WEST LAFAYETTE, IN — The term “plant-based diet” has been circulating in the US since the 1980s without any formal definition, but now it is one of the trendiest topics in the food industry.

Originally used to describe a niche population following vegan diets, today the term “plant-based” has evolved to mean anyone who is actively trying to reduce the number of animal products they eat. Plant-based eating is also often paired with buzzwords like “flexitarian,” “alternative” and “better-for-you” (BFY).

A quick walk through the grocery aisles reveals ever-expanding product selections of alternative meats, dairy-free alfredo sauces and even egg- and dairy-free baked goods, all trying to capture a piece of the plant-based food market that is expected to reap a 19.4% CAGR over the next six years, according to Grand View Research.


Underlying this rapid growth are trends that are gaining momentum, and plant-based products should be considered part of the new normal for doing business in a crowded bakery marketplace.

In a 2020 survey from Archer-Daniels Midland, 44% of respondents said they were actively pursuing a flexitarian diet, going hand-in-hand with the BFY market. Increasing interest in plant-based diets are usually driven by a three main reasons: health factors, dietary preferences and sustainability.

Consumers are concerned with high levels of saturated fats and cholesterol often found in animal products, and they are drawn to the fiber and disease-fighting polyphenols in plant-based products. Plant-based eaters are also more likely to be concerned with their total protein intake, so product lines that feature plant-based protein are particularly important on the health front.


For bakeries, an important segment of consumers who care about health factors include the 8.7 million Americans with allergies to egg and dairy, two of the hardest ingredients to remove from baked goods. However, taking out eggs and dairy is not enough to gain the elusive health-halo customers crave. These products also need to be clean-label and ideally include a unique plant ingredient, such as cauliflower for pizza crust or spinach in wraps, to have the positive associations consumers are looking for.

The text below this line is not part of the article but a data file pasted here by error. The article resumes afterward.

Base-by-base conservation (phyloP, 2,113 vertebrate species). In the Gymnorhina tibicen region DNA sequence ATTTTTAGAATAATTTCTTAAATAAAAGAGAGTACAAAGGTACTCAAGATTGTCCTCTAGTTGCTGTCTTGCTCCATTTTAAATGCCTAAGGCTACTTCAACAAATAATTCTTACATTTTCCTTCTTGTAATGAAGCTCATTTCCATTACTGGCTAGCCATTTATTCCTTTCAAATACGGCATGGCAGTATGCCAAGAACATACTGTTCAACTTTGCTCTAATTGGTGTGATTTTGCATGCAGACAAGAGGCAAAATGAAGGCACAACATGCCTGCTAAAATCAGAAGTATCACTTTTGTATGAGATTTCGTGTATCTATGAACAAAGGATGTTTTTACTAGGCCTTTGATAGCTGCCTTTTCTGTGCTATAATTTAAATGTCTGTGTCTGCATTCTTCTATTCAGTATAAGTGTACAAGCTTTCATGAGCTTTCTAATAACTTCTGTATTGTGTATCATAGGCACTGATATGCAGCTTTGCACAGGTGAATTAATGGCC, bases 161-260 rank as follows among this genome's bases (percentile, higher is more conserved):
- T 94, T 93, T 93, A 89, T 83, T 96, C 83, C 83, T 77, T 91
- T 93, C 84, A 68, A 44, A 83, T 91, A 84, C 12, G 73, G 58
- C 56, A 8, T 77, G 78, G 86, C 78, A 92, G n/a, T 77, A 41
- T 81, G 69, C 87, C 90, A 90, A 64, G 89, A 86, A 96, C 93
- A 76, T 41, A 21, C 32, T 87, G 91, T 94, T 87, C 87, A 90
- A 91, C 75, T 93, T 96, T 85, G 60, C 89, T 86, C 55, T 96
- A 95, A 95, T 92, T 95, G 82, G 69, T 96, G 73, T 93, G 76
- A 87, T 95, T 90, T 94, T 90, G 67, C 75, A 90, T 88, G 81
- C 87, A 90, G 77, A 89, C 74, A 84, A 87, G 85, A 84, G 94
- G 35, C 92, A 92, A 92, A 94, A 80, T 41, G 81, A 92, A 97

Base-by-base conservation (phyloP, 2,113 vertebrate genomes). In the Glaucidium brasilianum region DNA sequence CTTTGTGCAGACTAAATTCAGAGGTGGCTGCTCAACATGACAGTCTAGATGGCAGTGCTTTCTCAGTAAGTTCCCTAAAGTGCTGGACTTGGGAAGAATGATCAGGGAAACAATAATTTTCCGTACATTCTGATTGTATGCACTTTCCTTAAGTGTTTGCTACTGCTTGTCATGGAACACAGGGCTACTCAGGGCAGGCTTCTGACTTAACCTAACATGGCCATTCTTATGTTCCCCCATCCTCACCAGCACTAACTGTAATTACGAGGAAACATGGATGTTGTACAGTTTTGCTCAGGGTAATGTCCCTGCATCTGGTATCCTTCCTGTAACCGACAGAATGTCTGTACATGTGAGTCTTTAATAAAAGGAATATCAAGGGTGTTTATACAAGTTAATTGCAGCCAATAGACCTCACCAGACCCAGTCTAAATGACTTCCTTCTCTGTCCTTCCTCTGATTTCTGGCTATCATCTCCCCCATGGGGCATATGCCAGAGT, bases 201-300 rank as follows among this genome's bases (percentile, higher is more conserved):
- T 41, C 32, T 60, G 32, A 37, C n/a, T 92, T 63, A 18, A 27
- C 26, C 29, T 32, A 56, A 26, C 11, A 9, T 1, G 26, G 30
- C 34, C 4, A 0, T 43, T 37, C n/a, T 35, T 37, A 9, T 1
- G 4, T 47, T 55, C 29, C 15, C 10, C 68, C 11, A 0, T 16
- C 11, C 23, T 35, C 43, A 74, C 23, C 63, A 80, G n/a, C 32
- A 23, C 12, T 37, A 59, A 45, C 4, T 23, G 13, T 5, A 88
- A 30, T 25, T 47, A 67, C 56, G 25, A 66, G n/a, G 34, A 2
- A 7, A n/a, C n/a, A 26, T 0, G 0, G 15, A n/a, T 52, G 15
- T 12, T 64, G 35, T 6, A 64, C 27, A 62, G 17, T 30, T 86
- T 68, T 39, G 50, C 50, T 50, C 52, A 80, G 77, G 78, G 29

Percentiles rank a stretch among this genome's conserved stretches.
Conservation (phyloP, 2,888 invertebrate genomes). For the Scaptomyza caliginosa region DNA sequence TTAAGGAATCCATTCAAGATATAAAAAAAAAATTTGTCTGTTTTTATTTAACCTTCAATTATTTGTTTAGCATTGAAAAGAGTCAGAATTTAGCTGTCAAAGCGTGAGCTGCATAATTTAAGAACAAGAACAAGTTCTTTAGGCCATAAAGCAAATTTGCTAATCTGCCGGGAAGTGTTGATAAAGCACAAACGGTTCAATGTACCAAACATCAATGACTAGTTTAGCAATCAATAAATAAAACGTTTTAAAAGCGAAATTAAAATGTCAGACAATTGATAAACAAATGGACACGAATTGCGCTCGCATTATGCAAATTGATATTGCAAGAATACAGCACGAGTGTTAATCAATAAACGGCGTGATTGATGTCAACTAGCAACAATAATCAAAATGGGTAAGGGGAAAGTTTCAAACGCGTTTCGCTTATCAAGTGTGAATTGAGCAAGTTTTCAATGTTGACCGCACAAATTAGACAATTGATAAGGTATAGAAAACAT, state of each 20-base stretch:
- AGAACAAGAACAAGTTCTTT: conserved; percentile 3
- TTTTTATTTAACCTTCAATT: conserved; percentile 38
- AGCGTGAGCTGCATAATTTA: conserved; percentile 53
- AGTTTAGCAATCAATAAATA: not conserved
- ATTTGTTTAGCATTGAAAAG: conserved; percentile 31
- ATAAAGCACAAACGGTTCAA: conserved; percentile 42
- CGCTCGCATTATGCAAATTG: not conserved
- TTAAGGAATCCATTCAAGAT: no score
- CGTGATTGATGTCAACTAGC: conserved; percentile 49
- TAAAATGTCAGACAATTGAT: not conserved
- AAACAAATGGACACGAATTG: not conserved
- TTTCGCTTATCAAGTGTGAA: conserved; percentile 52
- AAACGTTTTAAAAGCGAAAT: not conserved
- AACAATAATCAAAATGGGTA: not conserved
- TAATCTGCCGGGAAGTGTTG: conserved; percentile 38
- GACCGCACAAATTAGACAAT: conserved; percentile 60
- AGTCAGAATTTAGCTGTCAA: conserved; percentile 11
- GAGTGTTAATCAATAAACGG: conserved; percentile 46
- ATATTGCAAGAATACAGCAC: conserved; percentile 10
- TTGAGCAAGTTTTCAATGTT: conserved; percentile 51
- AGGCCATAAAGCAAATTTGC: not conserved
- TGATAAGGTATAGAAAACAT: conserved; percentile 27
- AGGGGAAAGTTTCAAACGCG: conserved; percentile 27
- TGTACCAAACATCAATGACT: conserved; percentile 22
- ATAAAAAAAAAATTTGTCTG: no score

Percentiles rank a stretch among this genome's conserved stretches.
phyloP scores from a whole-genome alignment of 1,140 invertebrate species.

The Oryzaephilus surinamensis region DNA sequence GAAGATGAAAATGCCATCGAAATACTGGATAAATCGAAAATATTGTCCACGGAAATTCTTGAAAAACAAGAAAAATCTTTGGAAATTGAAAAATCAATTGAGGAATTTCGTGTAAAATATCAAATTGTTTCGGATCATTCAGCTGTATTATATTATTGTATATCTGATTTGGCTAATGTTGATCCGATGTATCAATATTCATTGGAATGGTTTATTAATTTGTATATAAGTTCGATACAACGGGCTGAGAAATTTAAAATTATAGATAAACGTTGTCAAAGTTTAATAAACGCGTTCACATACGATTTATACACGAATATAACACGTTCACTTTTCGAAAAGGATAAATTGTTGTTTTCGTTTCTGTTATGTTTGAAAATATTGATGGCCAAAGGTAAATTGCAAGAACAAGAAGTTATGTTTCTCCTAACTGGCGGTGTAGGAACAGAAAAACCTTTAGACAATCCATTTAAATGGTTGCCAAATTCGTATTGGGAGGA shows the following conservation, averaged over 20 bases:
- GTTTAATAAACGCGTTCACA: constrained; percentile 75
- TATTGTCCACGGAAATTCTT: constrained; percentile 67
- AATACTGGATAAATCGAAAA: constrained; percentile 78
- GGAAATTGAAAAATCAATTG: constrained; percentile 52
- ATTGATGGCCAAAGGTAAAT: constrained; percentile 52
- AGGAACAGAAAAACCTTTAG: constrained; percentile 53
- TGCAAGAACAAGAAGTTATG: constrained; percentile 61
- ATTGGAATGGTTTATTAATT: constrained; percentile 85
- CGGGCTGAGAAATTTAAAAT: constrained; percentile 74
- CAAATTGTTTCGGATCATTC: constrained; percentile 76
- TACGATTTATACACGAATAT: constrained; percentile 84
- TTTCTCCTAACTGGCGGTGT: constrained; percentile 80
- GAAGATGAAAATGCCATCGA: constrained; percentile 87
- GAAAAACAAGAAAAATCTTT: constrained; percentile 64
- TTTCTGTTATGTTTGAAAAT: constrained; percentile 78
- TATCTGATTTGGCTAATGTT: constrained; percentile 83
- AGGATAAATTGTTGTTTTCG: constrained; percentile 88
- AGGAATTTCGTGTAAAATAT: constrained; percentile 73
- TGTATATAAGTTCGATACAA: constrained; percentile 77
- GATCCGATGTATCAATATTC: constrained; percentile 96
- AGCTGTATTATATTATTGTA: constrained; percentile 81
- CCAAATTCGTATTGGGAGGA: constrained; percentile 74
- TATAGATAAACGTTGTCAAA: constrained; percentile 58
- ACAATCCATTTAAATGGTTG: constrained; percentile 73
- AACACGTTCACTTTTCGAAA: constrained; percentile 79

Dietary preferences as the result of religious and ethical beliefs, shifts toward vegetarianism and more are also driving the plant-based market, with 61% of females and 60% of males ages 18-34 reporting that that they sometimes or always eat a vegetarian diet, according to a 2019 Harris Poll conducted on behalf of the Vegetarian Resource Group.

The enormous sustainability levels that come from eating a plant-based diet is also a driving factor. A 2019 assessment from the University of Wageningen found that eggs and dairy require 4.5 lbs. of protein in feed for every pound of protein produced. The production of animal proteins also requires huge amounts of water and generates significantly more greenhouse gases when compared to currently available plant-based alternatives. These factors are an area of public concern as topics like climate change and water scarcity become increasingly top of mind, particularly with younger audiences.


Capturing a piece of the growing plant-based market means reformulating indulgent snack cakes and fillings without the use of eggs or dairy. However, with the recent improvements in technology around producing meat and dairy alternatives, consumers have come to expect plant-based products that are as good or better than the original, oftentimes without the use of ingredients that would break their idea of clean label. This means that products need to maintain the chewy, creamy and fatty textures that milk and eggs provide without compromising on flavor or clean ingredients.

Although it may be a tall order, these traits are possible to achieve in a cupcake, cookie, bread and beyond thanks to new ingredient innovation. And as plant-based eating is planting roots in the hearts (and stomachs) of many consumers, bakers need to get on board.